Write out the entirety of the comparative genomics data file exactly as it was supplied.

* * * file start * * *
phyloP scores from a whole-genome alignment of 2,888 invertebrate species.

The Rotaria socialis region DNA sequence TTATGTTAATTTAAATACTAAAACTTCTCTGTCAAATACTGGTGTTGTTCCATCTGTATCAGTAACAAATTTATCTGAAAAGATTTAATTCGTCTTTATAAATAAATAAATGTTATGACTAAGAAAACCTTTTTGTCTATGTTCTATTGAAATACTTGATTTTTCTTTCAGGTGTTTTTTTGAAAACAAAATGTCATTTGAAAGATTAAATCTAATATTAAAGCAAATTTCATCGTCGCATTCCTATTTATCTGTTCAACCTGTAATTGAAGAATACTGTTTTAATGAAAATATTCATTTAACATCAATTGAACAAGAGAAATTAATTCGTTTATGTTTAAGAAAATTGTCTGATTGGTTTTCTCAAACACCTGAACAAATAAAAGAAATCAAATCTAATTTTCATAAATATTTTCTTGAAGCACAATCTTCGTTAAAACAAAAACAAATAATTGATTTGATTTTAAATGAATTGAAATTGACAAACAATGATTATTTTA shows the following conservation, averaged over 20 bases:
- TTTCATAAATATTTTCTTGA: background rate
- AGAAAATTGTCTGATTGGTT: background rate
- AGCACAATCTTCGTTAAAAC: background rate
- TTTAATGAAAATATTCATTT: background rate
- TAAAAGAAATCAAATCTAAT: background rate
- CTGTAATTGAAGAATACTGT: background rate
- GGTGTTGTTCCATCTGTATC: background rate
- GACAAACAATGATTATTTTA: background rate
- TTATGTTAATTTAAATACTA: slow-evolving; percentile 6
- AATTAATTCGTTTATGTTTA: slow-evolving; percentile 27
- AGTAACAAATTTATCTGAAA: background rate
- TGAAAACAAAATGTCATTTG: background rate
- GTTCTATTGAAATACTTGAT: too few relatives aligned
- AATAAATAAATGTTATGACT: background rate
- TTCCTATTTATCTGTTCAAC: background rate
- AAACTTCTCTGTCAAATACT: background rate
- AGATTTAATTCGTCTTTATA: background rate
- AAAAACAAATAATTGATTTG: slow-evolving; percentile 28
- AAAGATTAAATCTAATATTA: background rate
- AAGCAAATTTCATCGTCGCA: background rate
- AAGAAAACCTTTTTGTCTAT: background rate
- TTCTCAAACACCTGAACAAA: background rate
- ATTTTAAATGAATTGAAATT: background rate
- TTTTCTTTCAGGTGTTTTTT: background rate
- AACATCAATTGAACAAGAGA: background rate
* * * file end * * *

phyloP scores from a whole-genome alignment of 2,888 invertebrate species.

The Rotaria socialis region DNA sequence TTATGTTAATTTAAATACTAAAACTTCTCTGTCAAATACTGGTGTTGTTCCATCTGTATCAGTAACAAATTTATCTGAAAAGATTTAATTCGTCTTTATAAATAAATAAATGTTATGACTAAGAAAACCTTTTTGTCTATGTTCTATTGAAATACTTGATTTTTCTTTCAGGTGTTTTTTTGAAAACAAAATGTCATTTGAAAGATTAAATCTAATATTAAAGCAAATTTCATCGTCGCATTCCTATTTATCTGTTCAACCTGTAATTGAAGAATACTGTTTTAATGAAAATATTCATTTAACATCAATTGAACAAGAGAAATTAATTCGTTTATGTTTAAGAAAATTGTCTGATTGGTTTTCTCAAACACCTGAACAAATAAAAGAAATCAAATCTAATTTTCATAAATATTTTCTTGAAGCACAATCTTCGTTAAAACAAAAACAAATAATTGATTTGATTTTAAATGAATTGAAATTGACAAACAATGATTATTTTA shows the following conservation, averaged over 20 bases:
- TTTCATAAATATTTTCTTGA: background rate
- AGAAAATTGTCTGATTGGTT: background rate
- AGCACAATCTTCGTTAAAAC: background rate
- TTTAATGAAAATATTCATTT: background rate
- TAAAAGAAATCAAATCTAAT: background rate
- CTGTAATTGAAGAATACTGT: background rate
- GGTGTTGTTCCATCTGTATC: background rate
- GACAAACAATGATTATTTTA: background rate
- TTATGTTAATTTAAATACTA: slow-evolving; percentile 6
- AATTAATTCGTTTATGTTTA: slow-evolving; percentile 27
- AGTAACAAATTTATCTGAAA: background rate
- TGAAAACAAAATGTCATTTG: background rate
- GTTCTATTGAAATACTTGAT: too few relatives aligned
- AATAAATAAATGTTATGACT: background rate
- TTCCTATTTATCTGTTCAAC: background rate
- AAACTTCTCTGTCAAATACT: background rate
- AGATTTAATTCGTCTTTATA: background rate
- AAAAACAAATAATTGATTTG: slow-evolving; percentile 28
- AAAGATTAAATCTAATATTA: background rate
- AAGCAAATTTCATCGTCGCA: background rate
- AAGAAAACCTTTTTGTCTAT: background rate
- TTCTCAAACACCTGAACAAA: background rate
- ATTTTAAATGAATTGAAATT: background rate
- TTTTCTTTCAGGTGTTTTTT: background rate
- AACATCAATTGAACAAGAGA: background rate